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Model Systems in Cancer Research: Yeast

Course describing model organisms and examples of their use in cancer research

Budding yeast cell division

Compare cell division in budding yeast  to cell division in human cells in video above.

Human cell division

 

Breast cancer cell division - timelapse video over 3 days 

Yeast Two-hybrid

yeast 2-hybrid graphic

Click on image to access the narrated animation describing the yeast two-hybrid assay.

The Cell Cycle

Narrated animation describing the stages of the cell cycle.

Lecture Slides and Papers

Yeast (Saccharomyces cerevisiae)

Lecture videos are available for viewing in the left column. They illustrate key points about the following:

The Cell cycle
Human cell versus yeast cell division
The Yeast two-hybrid technique

Required/Encouraged Reading

1. An overview for the interested layperson
L. H. Hartwell's Yeast: A Model Organism for Studying Somatic Mutations and Cancer

2. A more in-depth recounting of yeast and the cell cycle
Yeast and Cancer: Leland Hartwell, Nobel Lecture

3. Review of yeast techniques in the 'omics era
Yeast-based functional genomics and proteomics technologies: the first 15 years and beyond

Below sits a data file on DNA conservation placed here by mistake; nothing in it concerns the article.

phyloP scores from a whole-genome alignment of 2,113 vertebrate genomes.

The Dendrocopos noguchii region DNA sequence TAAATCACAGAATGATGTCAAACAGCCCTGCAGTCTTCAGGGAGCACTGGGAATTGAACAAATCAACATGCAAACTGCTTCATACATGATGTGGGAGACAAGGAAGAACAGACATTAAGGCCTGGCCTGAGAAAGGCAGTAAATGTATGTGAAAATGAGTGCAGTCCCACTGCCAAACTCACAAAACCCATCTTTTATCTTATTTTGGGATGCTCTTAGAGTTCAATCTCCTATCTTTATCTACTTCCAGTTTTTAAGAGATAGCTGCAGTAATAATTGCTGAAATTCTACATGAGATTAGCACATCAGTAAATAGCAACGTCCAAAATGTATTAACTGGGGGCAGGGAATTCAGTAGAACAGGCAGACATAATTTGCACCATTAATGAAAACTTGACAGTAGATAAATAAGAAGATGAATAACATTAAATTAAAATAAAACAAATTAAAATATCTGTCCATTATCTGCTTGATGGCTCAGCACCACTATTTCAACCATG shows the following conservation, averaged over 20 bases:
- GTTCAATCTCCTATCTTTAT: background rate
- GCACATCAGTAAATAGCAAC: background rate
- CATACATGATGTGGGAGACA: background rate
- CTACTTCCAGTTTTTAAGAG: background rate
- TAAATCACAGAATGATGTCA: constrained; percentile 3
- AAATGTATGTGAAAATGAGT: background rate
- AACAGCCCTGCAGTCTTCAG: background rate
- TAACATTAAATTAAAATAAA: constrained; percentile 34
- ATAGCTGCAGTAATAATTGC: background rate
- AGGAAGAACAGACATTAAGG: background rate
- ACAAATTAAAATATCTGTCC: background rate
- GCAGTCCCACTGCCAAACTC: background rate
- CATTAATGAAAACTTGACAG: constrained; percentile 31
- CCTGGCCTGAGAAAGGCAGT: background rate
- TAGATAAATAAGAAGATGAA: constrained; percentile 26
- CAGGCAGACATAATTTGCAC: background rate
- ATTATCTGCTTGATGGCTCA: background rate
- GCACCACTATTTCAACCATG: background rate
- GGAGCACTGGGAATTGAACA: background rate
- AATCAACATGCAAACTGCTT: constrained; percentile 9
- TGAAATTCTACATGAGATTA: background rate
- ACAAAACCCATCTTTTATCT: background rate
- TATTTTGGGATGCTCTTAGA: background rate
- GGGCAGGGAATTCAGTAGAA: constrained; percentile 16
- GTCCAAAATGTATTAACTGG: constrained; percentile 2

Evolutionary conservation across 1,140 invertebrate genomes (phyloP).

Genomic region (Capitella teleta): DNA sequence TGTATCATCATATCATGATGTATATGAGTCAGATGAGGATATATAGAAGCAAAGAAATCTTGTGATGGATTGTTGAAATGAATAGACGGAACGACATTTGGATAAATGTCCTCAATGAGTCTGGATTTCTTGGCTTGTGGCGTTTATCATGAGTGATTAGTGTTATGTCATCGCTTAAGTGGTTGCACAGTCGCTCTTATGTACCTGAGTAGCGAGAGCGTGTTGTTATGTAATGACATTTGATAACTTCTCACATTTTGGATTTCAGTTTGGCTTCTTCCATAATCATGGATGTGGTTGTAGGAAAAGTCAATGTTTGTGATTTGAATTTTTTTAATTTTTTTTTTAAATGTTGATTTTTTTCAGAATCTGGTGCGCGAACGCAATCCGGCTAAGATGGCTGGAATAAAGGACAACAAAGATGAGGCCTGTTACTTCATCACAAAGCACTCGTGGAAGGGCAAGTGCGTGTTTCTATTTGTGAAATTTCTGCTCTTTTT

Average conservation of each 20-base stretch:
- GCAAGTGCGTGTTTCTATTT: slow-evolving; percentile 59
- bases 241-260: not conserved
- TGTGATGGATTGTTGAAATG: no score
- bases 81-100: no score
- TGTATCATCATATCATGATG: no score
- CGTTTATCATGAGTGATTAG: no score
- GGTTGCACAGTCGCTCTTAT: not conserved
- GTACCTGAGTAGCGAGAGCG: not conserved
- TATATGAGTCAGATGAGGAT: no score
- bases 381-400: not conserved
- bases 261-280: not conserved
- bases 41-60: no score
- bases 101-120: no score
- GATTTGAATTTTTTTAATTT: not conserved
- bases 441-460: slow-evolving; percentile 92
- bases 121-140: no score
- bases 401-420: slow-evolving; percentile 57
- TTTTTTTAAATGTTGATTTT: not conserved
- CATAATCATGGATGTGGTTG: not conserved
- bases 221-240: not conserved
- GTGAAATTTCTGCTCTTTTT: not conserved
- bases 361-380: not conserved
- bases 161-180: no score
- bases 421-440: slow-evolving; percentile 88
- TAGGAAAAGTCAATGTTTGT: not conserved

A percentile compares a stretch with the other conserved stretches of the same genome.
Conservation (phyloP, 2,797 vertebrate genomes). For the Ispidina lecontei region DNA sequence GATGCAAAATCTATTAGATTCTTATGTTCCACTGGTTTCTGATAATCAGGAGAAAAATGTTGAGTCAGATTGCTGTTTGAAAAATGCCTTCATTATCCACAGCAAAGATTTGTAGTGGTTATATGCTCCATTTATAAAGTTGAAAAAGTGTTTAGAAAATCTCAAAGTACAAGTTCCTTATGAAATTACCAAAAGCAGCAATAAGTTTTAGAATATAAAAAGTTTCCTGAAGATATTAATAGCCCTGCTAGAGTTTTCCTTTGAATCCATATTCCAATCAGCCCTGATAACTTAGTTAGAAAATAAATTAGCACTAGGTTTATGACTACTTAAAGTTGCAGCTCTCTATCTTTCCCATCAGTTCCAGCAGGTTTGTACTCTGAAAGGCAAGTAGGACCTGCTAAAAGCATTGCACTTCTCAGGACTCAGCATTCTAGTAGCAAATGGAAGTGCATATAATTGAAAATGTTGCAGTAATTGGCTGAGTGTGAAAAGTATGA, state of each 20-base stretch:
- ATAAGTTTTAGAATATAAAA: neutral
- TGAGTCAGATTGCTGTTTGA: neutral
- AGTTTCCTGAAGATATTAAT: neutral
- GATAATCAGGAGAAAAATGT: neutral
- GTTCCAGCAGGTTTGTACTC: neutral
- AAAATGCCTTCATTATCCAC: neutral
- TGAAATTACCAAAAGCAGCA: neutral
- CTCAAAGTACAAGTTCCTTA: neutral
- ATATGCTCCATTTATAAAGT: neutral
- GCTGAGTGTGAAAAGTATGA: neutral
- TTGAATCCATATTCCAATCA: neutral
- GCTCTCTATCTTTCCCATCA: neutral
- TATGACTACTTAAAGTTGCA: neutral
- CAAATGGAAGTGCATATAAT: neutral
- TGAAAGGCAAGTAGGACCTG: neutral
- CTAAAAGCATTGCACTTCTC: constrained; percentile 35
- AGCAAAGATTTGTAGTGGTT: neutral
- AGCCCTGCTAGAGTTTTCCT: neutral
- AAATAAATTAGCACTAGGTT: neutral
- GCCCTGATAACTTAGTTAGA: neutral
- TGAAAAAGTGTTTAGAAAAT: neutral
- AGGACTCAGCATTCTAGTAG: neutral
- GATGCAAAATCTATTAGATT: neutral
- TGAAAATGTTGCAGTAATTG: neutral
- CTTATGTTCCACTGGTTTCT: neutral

Additional Reading

Yeast as a model system for anti-cancer drug discovery

Lecture Slides

Books in Library

The following books are on course reserve in the the Arnold Library, Weintraub building for two weeks. If you are interested in a more in depth view of the topics covered take a look.


1. "Yeast as tool in cancer research by Nitiss, John L., Heitman, Joseph. Look in the first floor copy room of the library. A recent, comprehensive book on yeast as a model for studying processes involved in cancer.

2. “Genetics From Genes to Genomes” by L. Hartwell, L. Hood, M.Goldberg, A. Reynolds, L. Silver, and R. Veres. Look in the reference section of the library. For a good overview of the cell cycle and yeast see Chapter 18 and Reference A.

On campus resources - FHCRC yeast labs

FHCRC scientists working with the yeast model system:

1. Sue Biggins: Chromosome seggregation 

 

2. Linda Breeden: Control of cell division

 

3. Antonio Bedalov: Drug discovery


4. Dan Gottschling: Aging 

 

5. Steven Hahn: Transcriptional regulation

 

6. Amanda Paulovich: DNA damage response

 

7. Julian Simon: Anti-cancer drugs


8. Gerry Smith: Meiotic recombination in the fission yeast

Schizosaccharomyces pombe

 

9. Toshi Tsukiyama: Chromatin regulation

Online Resources

1. There is a virtual library in the Saccharomyces genome database website. For general topics look in: http://www.yeastgenome.org/VL-yeast.html

2. An online book on yeast molecular biology. A compedium on basic features and novel aspects by Horst Feldmann at the University of Munich.

 http://biochemie.web.med.uni-muenchen.de/Yeast_Biol/

3. "An Introduction to the Genetics and Molecular Biology of the Yeast Saccharomyces cerevisiae" by Fred Sherman

 http://dbb.urmc.rochester.edu/labs/sherman_f/yeast/index.html

4. The Yeast Resource Center of  The National Center for Research Resources is located right here in Seattle! The center provides expertise and access to 5 advanced technologies: mass spectrometry, yeast two-hybrid arrays, deconvolution fluorescence microscopy, protein structure prediction, and computational biology. http://depts.washington.edu/yeastrc/